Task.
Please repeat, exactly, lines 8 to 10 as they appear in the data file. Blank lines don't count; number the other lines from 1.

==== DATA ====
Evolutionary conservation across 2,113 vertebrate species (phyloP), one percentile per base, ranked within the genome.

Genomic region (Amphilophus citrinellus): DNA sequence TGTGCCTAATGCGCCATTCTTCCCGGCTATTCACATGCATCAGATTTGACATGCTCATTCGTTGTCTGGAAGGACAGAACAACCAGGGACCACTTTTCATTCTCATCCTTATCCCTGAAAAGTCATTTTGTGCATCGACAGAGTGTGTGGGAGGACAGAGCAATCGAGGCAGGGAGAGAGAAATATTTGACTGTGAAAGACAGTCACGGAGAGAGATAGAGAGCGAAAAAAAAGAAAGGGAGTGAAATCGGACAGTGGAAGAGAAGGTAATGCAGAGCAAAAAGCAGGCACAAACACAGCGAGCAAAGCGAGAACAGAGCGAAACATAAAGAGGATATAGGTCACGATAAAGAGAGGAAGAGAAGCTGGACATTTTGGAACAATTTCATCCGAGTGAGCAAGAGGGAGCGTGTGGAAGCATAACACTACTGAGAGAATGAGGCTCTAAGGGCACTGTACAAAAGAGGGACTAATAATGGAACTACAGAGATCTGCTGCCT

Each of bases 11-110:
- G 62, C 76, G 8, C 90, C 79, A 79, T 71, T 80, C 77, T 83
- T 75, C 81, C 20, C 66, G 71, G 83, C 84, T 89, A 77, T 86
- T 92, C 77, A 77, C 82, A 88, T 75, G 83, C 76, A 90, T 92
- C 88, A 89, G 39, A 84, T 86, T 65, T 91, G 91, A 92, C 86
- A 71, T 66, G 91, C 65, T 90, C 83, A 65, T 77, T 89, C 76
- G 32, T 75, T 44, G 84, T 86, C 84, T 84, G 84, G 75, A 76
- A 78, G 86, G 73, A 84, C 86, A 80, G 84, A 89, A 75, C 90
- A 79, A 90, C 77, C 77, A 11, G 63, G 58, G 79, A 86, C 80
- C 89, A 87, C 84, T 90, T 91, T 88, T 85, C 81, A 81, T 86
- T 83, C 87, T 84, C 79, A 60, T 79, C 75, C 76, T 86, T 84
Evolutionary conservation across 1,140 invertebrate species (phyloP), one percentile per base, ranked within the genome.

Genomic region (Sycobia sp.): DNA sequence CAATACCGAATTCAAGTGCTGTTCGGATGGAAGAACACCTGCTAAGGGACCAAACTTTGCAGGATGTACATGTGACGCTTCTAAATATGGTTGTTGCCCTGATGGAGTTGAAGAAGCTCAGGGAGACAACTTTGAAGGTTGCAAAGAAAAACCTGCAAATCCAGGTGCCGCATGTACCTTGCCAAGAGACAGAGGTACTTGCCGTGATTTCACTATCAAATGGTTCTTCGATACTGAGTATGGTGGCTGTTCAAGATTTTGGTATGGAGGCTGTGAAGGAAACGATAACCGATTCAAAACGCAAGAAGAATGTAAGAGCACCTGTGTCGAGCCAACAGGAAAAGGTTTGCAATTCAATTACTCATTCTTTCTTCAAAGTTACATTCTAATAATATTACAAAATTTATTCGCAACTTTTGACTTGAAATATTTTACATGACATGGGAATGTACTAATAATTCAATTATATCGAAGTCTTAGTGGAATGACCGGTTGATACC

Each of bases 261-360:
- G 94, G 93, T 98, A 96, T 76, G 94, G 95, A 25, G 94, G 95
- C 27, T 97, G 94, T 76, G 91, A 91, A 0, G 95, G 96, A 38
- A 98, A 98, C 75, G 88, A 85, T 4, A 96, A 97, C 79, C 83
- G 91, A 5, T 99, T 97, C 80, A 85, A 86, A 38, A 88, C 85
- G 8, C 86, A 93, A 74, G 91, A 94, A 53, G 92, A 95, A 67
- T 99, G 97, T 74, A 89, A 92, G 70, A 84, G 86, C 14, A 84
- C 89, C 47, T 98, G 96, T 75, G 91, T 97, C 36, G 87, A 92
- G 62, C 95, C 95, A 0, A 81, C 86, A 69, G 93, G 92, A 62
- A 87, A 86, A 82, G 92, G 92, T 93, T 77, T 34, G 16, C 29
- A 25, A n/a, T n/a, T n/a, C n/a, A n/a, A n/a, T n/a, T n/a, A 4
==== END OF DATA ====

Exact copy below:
- A 71, T 66, G 91, C 65, T 90, C 83, A 65, T 77, T 89, C 76
- G 32, T 75, T 44, G 84, T 86, C 84, T 84, G 84, G 75, A 76
- A 78, G 86, G 73, A 84, C 86, A 80, G 84, A 89, A 75, C 90